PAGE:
In response to the unraveling situation in Detroit, the United Nations issued a statement out of Geneva last month that said, “Disconnection of water services because of failure to pay due to lack of means constitutes a violation of the human right to water and other international human rights.”Warring factions in Ukraine are using basic necessities of life, such as water, as weapons against the civilian population. Horrible! A clear violation of basic human rights. The U.N. reports that half of Gaza population, "without water supply". Secretary-general Ban Ki-moon also expressed concern over reports that water supplies in the besieged Syrian city of Aleppo were deliberately cut off by armed groups for eight days, depriving at least 2.5 million people of access to safe water for drinking and sanitation.
It raises the question, how can anyone stoop so low as to deny people, including small children, the aged and infirm, access to water? Unthinkable here in the U.S. Right?
The average monthly water bill for a family of four in Detroit is nearly double the national average. Chris Hayes reported on MSNBC that, though the E.P.A. recommends that families spend no more than 2.5 percent of their pretax income on water and sewage, some residents of Detroit pay 20 percent of their pretax income for these services. Those who can’t pay face a shutoff—and a stigmatizing blue slash of paint in front of their houses, signifying that they are, in fact, waterless. -- The Nation
Retweeted by The Nation's John Nichols:
Rev. Barber @Netroots_Nation: "It is extreme and it is immoral to cut off water for poor people in Detroit." pic.twitter.com/ZJIAwk1Pry
— John Nichols (@NicholsUprising) July 18, 2014ABC News7 reports that poor and unemployed residents can receive assistance from the city if they can prove to a Water Dept. bureaucrat that they are truly deserving of aid. Even this offer of assistance came only after the city's bankruptcy judge, Steven Rhodes, ordered Deputy Director Darryl Latimer to "do something."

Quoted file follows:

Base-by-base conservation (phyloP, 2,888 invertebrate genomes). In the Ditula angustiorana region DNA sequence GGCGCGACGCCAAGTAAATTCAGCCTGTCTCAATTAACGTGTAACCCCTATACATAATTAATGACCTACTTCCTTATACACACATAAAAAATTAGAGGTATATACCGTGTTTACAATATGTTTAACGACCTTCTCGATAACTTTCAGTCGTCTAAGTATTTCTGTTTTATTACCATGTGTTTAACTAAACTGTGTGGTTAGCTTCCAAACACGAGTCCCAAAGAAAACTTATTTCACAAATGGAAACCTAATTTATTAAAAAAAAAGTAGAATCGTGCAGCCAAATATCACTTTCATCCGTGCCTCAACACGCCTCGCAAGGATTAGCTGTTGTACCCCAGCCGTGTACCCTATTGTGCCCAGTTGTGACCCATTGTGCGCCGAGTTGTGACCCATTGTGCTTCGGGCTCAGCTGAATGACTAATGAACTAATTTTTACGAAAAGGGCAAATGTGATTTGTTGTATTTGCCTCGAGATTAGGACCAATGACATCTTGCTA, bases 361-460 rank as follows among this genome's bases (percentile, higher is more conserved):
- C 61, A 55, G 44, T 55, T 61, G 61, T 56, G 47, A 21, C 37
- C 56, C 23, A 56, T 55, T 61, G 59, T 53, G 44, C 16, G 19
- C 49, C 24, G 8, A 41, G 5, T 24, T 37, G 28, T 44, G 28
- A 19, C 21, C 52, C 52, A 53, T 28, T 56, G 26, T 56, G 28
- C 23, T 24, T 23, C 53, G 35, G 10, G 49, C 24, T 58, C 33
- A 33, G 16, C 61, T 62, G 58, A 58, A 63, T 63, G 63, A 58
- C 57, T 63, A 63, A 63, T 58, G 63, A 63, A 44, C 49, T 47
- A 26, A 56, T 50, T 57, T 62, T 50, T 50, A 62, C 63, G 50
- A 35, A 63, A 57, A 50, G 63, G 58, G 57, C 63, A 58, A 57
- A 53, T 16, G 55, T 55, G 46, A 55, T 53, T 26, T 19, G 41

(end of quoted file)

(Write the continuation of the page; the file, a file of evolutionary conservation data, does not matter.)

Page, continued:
According to Latimer:
"When you're getting to the range of 40-50% of your customers in delinquent status, that becomes alarming so you have to react to that."The Atlantic reports:
Residents targeted by the shut-off campaign have been reluctant to speak up. Some have stayed quiet because they’ve resorted to illegally hiring plumbers, and others—who are without water and relying on neighbors and friends for drinking water and showers—are afraid child-protective services may intervene, as a lack of running water is grounds for social services to immediately take children out of parents’ care.
Even those without children remain reticent. Some feel tarred by a general notion of shame and culpability for not being able to meet such a bare necessity as water. Last week, a headline in one of the local newspapers, The Detroit News, described delinquent customers as “water scofflaws.”Rev. Charles E. Williams II, in an interview on MSNBC's All in With Chris Hayes says:
We celebrate this year, 50 years since the signing of a Civil Rights bill that gave Blacks access to public accommodations that were segregated by race. Now, 50 years later we are marching to maintain public services that are human rights, but being segregated by class. Detroit's water crisis should remind us that this is class warfare, that's waged on those who are at the bottom. In Detroit we will march and we will fight not just for those who are losing water daily, but for those who are being shut out and driven into poverty across the nation.Rev. Williams II and National Action Network Michigan will lead a National demonstration today to call for a moratorium on water shut offs in Detroit. National Nurses United, which claims that the shut-offs will trigger a large-scale public health disaster, is calling on people to turn out for today's march.
You can join the movement by going to www.therevcw.com or http://detroitwaterbrigade.org/